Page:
The first of the English Jesuit martyrs, Edmund Campion was born in London in 1540. The son of a Catholic bookseller, Campion received his early education at Christ's Hospital school in London. At the age of fifteen, he was awarded a scholarship to St. Johnís College in Oxford. Two years later, he became a fellow of the University, and his scholarly aptitudes and rhetorical abilities came to the notice of several of England's leaders, including Queen Elizabeth. He took an Oath of Supremacy acknowledging Elizabeth as head of the church in England and accepted when the Queen offered a deaconate in the Church of England.
Doubts about Protestantism began to trouble Campion, and he traveled to Ireland in 1569 to distance himself from the Anglican Church. While in Ireland, Campion continued his scholarly work and wrote "the History of Ireland," while awaiting the reopening of Dublin University. In Dublin, he also helped found what would later become Trinity College. Further study led Campion to a rediscovery of his own dedication to the Catholic Church. Deciding to lend his support to the ongoing Catholic struggle in England, he returned to London in disguise.
In London, Campion witnessed the unjust trial of an early martyr, John Storey. Storey's refusal to denounce the Catholic Church, even under threat of execution, inspired Campion to join the priesthood. He traveled to the seminary in Douai, France, where he studied theology and English. In 1573, while still in France, he joined the Jesuit order. In 1578, Campion was ordained as a priest in Prague.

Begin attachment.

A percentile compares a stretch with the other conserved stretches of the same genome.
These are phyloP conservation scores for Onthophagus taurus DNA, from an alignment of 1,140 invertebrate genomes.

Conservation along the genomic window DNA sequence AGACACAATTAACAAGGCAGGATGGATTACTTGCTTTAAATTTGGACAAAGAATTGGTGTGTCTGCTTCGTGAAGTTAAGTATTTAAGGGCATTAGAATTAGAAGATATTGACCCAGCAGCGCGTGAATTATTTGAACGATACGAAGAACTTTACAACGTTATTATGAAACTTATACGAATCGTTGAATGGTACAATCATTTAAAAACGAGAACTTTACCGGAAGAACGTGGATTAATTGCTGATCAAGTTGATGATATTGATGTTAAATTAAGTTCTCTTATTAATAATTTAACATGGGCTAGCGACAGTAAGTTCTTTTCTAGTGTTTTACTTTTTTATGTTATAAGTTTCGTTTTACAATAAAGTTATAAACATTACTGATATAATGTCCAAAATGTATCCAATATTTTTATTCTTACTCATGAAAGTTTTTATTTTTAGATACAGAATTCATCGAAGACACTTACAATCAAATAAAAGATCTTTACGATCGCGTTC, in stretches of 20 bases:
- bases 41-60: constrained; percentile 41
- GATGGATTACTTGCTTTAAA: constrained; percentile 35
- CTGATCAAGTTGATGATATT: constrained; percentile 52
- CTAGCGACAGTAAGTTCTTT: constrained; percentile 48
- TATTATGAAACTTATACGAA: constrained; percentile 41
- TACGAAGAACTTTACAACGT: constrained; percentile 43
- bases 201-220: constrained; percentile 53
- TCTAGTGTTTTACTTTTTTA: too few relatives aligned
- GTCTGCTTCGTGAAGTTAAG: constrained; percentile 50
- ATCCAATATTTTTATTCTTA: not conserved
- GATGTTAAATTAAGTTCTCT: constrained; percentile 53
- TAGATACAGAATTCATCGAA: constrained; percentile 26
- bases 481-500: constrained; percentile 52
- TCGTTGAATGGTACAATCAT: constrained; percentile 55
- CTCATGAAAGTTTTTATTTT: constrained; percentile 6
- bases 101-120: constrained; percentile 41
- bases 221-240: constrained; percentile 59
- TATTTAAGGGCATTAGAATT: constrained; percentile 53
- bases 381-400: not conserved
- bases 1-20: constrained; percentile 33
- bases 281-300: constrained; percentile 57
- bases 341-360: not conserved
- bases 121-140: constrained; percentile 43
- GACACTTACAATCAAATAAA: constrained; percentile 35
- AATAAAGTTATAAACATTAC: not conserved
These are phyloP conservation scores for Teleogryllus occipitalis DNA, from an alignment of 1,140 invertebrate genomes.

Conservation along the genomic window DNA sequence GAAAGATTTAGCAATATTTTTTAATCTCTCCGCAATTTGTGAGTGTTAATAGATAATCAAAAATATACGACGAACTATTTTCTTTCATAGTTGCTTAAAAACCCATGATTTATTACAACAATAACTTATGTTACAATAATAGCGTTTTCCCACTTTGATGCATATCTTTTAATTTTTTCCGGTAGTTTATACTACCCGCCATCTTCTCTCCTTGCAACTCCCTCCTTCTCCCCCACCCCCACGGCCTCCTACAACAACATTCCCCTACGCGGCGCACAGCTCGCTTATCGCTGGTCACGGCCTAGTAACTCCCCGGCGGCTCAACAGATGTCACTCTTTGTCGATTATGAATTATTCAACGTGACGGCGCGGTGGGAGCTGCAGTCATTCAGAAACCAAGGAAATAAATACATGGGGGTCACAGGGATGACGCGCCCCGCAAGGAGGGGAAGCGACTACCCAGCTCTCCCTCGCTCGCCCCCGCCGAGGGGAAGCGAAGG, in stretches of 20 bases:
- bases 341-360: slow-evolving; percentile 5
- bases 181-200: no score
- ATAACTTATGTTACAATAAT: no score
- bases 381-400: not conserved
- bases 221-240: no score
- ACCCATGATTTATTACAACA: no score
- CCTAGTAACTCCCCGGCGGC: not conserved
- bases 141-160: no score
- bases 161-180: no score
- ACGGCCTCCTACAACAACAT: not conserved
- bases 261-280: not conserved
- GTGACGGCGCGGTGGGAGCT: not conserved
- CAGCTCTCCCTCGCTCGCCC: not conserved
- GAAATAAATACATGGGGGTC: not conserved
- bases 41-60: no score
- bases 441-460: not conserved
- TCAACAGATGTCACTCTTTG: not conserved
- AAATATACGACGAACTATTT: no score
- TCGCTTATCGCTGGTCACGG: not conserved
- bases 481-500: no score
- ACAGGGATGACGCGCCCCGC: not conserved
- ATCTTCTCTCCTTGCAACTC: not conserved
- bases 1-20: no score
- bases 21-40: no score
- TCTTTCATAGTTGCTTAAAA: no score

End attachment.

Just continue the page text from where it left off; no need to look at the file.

Shortly after his ordination, Campion was one of the first Jesuits selected for a mission to England. His original mission was to support Catholics suffering under governmental tyranny, but his zeal led him to attempt conversion of Protestants. In 1580, while in London, he wrote a description of his new mission in which he explained his work was religious, not political. This work became known as Campionís Brag. Widely distributed, it encouraged many Catholics to remain loyal to their faith.
After a short time in England, Campion was arrested in Lyford and held in the Tower of London. Technically charged with treason and refusing to desert his religion, Campion was tortured, hanged, drawn and quartered in December of 1581. Parts of his body were displayed at each of the four city gates as a warning to other Catholics.
Campion was canonized a saint by Pope Paul IV in 1970 as one of forty English and Welsh martyrs. His feast day is celebrated on December 1.
Information compiled from:
Biography.com Website (www.biography.com)
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